was einfach von der Gesellschaft getrieben ist.

Dupon

Senior Member
Chinese
In Deutschland ist immer noch so ’n bisschen ’ne Zurückhaltung der Frauen da, was diese technischen Berufe angeht, was einfach von der Gesellschaft getrieben ist.

“was diese technischen Berufe angeht, was einfach von der Gesellschaft getrieben ist.” acts as the attribute of “eine Zurückhaltung”.

In“was einfach von der Gesellschaft getrieben ist.”, how to distinguish it is a passive sentence or it is an perfect tense? (because "sein+past participle" can be a passive sentence or a perfect tense). Based on its meaning, I think it is the passive, but I still want to know how the native speakers distinguish it.


Thanks!
 
  • Demiurg

    Senior Member
    German
    It's indeed passive (Zustandspassiv) or an predicative adjective. Perfect tense is not possible, because "treiben" takes "haben", not "sein": Es hat ihn getrieben.
     

    Dupon

    Senior Member
    Chinese
    Thanks for the answer. And I also check the dictionary, "treiben" could also be used with "sein" in perfect tense, in this case it means "float" or "drift" (vi.), but I think this usage is not reasonable here.


    It's indeed passive (Zustandspassiv) or an predicative adjective. Perfect tense is not possible, because "treiben" takes "haben", not "sein": Es hat ihn getrieben.
     

    Demiurg

    Senior Member
    German
    And I also check the dictionary, "treiben" could also be used with "sein" in perfect tense, in this case it means "float" or "drift" (vi.), but I think this usage is not reasonable here.
    You're right. The meaning of "getrieben" here is driven.

    I found a better example here (page 6):
    a. Meine Nachbarin ist verreist. (Zustandspassiv oder Perfekt)
    b. Meine Nachbarin ist seit zwei Wochen / bis morgen / lange verreist. (Zustandspassiv)
    c. Meine Nachbarin ist vor zwei Wochen / gestern / plötzlich verreist. (Perfekt)
    Sentence a. is indeed ambiguous.
     

    Gernot Back

    Senior Member
    German - Germany
    You're right. The meaning of "getrieben" here is driven.

    I found a better example here (page 6):

    a. Meine Nachbarin ist verreist. (Zustandspassiv oder Perfekt)
    b. Meine Nachbarin ist seit zwei Wochen / bis morgen / lange verreist. (Zustandspassiv)
    c. Meine Nachbarin ist vor zwei Wochen / gestern / plötzlich verreist. (Perfekt)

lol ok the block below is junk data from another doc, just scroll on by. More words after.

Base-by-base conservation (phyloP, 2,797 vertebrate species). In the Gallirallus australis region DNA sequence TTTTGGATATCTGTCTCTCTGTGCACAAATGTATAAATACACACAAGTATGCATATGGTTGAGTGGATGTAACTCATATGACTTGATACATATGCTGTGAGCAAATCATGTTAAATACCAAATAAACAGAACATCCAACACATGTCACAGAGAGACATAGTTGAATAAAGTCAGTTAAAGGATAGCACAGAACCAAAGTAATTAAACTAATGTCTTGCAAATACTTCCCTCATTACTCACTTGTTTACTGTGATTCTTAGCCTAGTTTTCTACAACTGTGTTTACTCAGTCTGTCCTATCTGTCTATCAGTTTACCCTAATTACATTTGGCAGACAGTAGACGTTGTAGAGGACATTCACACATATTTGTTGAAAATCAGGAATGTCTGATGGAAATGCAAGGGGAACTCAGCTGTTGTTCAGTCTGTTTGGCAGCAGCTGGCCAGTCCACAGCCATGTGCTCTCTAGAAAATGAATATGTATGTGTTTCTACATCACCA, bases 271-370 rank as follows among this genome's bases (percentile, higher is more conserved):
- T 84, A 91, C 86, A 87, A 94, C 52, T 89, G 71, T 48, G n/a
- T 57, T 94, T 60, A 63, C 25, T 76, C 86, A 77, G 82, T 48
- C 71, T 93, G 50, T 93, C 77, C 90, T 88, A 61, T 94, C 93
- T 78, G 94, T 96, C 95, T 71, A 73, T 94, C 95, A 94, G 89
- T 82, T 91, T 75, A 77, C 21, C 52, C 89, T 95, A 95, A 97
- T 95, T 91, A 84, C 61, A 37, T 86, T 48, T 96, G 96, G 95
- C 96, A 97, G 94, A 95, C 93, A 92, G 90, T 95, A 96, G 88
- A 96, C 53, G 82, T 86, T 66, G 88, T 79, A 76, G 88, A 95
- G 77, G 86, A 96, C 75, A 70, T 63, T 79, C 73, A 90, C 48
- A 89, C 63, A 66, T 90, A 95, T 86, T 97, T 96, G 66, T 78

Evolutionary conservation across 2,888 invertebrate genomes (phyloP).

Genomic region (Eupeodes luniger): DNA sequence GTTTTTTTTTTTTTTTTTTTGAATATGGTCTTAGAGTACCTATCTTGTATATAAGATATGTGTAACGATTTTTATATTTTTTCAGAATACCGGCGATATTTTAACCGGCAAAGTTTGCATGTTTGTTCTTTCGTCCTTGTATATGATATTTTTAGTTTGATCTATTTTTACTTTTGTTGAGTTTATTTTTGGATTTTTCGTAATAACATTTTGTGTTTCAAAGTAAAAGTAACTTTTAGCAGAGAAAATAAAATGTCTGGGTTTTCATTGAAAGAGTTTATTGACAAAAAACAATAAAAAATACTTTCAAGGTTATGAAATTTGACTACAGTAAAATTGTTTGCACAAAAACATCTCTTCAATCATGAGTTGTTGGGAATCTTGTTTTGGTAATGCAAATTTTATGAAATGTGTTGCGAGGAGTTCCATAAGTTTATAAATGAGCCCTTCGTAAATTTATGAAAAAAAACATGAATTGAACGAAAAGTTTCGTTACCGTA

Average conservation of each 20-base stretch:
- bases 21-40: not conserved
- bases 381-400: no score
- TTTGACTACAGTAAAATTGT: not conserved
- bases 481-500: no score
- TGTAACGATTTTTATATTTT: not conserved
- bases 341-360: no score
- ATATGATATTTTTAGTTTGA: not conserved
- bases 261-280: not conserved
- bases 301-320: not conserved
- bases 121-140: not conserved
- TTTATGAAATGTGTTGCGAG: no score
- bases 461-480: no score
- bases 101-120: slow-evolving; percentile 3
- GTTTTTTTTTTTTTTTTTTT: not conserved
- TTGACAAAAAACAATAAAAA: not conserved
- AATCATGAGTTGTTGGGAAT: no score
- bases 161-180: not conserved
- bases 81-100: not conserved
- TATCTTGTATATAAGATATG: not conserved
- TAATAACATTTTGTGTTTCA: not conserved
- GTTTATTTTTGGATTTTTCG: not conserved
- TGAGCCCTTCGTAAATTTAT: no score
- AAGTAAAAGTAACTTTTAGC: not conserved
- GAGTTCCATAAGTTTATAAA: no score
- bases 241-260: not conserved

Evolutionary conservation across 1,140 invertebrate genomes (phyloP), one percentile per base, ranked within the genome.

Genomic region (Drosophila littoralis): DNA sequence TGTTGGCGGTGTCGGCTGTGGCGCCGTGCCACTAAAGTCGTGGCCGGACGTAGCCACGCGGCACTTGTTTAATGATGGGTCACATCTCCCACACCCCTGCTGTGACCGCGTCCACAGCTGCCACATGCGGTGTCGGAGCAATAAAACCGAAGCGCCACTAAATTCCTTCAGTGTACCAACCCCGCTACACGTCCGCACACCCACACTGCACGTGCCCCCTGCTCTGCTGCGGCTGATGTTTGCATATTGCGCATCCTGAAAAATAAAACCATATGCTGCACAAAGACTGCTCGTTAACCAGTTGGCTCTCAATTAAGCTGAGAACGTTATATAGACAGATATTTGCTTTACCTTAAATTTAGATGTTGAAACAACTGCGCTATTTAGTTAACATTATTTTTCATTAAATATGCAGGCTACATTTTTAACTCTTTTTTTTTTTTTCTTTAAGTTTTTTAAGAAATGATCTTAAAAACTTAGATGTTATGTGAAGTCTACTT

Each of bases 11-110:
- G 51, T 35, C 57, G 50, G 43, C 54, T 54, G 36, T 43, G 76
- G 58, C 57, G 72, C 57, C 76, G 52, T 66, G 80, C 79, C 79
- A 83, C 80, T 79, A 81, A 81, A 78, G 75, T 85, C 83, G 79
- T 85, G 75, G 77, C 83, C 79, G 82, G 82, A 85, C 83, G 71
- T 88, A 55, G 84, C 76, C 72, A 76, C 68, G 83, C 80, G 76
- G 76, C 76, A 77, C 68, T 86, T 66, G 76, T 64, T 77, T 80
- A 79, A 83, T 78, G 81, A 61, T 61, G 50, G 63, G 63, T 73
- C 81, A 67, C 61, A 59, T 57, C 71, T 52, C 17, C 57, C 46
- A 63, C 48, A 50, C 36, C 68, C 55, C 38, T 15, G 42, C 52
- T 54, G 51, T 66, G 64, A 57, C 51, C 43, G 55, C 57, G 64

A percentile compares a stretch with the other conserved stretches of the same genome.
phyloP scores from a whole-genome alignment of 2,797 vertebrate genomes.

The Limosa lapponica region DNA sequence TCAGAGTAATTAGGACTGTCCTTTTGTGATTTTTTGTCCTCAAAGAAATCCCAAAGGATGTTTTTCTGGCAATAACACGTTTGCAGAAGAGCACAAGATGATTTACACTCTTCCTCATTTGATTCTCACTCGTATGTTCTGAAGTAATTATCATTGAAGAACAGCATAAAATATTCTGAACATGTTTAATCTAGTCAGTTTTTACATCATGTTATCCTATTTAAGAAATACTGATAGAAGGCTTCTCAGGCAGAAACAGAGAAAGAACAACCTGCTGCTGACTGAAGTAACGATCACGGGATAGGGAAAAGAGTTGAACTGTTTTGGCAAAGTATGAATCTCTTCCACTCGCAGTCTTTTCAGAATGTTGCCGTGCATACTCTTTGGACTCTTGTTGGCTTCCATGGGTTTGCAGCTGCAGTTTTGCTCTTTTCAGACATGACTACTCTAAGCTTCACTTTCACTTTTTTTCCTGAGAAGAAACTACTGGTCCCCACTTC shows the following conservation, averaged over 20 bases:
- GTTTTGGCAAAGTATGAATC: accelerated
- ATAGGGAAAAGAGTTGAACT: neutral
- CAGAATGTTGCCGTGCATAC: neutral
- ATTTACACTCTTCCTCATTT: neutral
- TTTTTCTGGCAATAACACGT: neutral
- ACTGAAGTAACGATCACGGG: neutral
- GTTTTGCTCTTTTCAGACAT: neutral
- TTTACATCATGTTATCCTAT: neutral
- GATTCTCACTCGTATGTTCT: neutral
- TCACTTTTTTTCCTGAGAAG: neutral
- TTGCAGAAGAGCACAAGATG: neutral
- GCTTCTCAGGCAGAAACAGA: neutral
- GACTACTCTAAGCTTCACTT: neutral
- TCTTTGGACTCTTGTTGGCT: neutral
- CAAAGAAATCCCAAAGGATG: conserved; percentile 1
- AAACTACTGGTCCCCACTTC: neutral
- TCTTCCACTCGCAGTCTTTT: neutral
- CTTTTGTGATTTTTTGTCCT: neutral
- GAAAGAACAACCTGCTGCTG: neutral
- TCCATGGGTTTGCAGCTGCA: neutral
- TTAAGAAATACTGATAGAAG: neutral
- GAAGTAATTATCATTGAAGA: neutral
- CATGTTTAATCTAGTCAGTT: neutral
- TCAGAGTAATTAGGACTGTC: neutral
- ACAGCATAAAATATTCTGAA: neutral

Sentence a. is indeed ambiguous.
    I don't see how one could possibly see a passive voice, be it stative or agentive, with an intransitive verb like verreisen.
     

    ablativ

    Senior Member
    German(y)
    Ist verreist / ist seit zwei Wochen verreist is - due to the lack of a possible direct object - certainly no regular passive voice.

    But there is a difference in meaning between gereist (pure active voice) and verreist.

    Being "verreist" could be seen as something in between active and passive voice which is often called "Mediopassive". Die Frage stellt sich nicht / Er ist in (dative) Italien verreist. In the sense of "something that happens to someone/something": Latin: tempora mutantur (deponens - passive voice): what happens to time? Time doesn't change itself. German: Die Zeiten ändern sich, Latin: Die Zeiten werden verändert.

    Ugly things sell badly - verkaufen sich schlecht.

    Er ist / steckt irgendwo in Italien verreist - it has happened to him, es hat sich für ihn so ergeben. Er hat sich auf die Reise begeben durch sein Fernweh. Er ist verreist = Mediopassiv (in a generous way of thinking).
     
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    Gernot Back

    Senior Member
    German - Germany
    Er ist verreist

    is simply the Perfekt tense of an intransitive verb denoting a change of state or place, which is formed with the auxiliary verb sein.

    canoonet - Verb: Tense: Perfect with haben or sein

    Especially with verbs denoting a change of state, you can also analyze their Perfect tenses as a present-tense copula combined with a predicative adjective.

    Compare:

    German: Der Boden ist gefroren.
    English: The soil has frozen.
    (present perfect)
    or
    The soil is frozen.
    (present tense)
     
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